America was a strange place to be 20 years ago. 9/11 had punctured the dizzying haze of day-to-day American consumerism and left a funny void. U2 had been selected to play the Super Bowl halftime show. It was an odd choice.
America was still gripped by weepy patriotism and here were four men from Dublin performing on the most sacred timeslot during the most holy day on the American calendar. U2 were huge then but not quite the rock demagogues they would become.
Remembering U2's iconic Super Bowl halftime show
They opened with 'Beautiful Day', a commercial choice (it was a hit single then). Afterwards, Bono went into high priest mode. A sheet was unfurled from the rafters and the names of all the 9/11 dead were projected onto it, scrolling upwards in three columns.
— U2 (@U2) February 4, 2018
As the legendary riff of 'Where The Streets Have No Name' began, Bono started to mumble a weird prayer (listen closely and you'll hear him say something about football players) before shouting "AMERICA!" as if he himself could rouse the entire nation.
There was something televisually amazing about the names of the 9/11 victims in massive font moving upwards as The Edge played one of the greatest riffs in rock history. U2 of course were equal to the occasion, with Bono making heart gestures with his hands after the sheet fell from the rafters and appealing for "love, love, love".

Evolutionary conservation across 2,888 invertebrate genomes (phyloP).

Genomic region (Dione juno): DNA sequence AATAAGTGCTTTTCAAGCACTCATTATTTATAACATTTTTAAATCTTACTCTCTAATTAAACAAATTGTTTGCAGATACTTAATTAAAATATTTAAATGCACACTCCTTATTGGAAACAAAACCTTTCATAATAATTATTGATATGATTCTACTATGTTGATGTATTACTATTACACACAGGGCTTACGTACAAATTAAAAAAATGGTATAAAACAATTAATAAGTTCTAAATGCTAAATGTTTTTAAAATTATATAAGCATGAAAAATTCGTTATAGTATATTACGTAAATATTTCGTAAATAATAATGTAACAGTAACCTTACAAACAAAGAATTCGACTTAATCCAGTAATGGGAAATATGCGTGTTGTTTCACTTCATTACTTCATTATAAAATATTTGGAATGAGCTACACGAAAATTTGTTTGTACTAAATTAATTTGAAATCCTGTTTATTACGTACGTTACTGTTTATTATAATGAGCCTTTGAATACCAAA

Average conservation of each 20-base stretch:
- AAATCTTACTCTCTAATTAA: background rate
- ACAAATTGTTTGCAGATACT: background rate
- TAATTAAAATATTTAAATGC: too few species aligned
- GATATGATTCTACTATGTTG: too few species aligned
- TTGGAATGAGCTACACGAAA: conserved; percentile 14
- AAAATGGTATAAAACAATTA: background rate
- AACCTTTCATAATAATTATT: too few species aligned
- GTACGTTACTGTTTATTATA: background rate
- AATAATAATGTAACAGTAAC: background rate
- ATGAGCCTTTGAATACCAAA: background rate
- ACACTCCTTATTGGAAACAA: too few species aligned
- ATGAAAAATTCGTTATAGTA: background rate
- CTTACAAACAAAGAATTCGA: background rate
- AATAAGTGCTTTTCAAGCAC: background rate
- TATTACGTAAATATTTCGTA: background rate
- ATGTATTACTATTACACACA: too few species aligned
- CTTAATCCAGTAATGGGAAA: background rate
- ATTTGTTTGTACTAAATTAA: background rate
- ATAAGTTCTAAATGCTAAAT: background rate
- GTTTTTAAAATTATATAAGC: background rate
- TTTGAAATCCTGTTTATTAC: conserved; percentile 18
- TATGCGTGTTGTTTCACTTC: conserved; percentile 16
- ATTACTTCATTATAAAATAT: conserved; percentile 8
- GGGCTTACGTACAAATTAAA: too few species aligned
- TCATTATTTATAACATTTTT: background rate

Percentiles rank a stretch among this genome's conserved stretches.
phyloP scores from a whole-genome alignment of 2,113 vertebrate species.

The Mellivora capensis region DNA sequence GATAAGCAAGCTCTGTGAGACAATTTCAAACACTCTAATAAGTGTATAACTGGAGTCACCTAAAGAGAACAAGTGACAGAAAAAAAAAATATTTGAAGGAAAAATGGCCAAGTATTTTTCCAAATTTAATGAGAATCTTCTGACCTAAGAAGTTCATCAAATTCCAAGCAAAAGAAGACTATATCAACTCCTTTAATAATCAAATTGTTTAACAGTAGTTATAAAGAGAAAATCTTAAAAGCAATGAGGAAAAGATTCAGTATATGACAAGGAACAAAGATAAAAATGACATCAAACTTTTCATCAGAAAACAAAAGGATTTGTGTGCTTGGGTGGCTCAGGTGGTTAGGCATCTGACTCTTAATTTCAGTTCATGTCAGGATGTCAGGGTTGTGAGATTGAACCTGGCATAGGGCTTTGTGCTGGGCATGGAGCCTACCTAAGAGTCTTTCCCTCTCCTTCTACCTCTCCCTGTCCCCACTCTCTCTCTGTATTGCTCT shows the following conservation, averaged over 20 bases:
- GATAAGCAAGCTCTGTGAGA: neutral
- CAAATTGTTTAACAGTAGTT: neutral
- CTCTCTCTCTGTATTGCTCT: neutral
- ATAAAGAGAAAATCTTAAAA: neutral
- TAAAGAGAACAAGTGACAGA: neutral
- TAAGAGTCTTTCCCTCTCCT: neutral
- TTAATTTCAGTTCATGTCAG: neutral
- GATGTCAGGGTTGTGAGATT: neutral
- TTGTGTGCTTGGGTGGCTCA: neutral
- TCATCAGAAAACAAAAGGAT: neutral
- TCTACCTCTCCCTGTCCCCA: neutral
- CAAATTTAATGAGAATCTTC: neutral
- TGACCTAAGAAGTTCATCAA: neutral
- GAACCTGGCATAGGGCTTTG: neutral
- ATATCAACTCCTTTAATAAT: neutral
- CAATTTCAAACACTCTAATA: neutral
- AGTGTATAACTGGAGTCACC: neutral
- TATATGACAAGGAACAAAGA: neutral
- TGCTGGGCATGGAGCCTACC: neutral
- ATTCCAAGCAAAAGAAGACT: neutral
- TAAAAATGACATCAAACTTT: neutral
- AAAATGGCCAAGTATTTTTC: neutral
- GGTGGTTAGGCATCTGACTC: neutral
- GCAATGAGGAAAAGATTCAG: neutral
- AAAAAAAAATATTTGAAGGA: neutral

Then the coup de grace: during the final bars, Bono opened his leather coat to reveal it was lined with an American flag. The crowd exploded. It was either a euphoric moment or a slightly sickening one depending on your level of cynicism.
I was watching this from a bar called The Silhouette in Allston. It was your classic American dive bar. The New England Patriots were playing in that Super Bowl. They had never won the Super Bowl before. The locals had made cake. I was sitting beside a wheezy 60-year-old woman. She cried through the end of the song. I had never seen music do that to someone, certainly not the halftime show of the Super Bowl. It was profound and pandering, U2 in a nutshell.
Before the game restarted, a visibly moved Paul McCartney told the American commentators that a team named the Patriots deserved to win because of 9/11 and all that. (They were massive underdogs that day, nothing like the juggernaut they would become.)
Lo and behold, they did.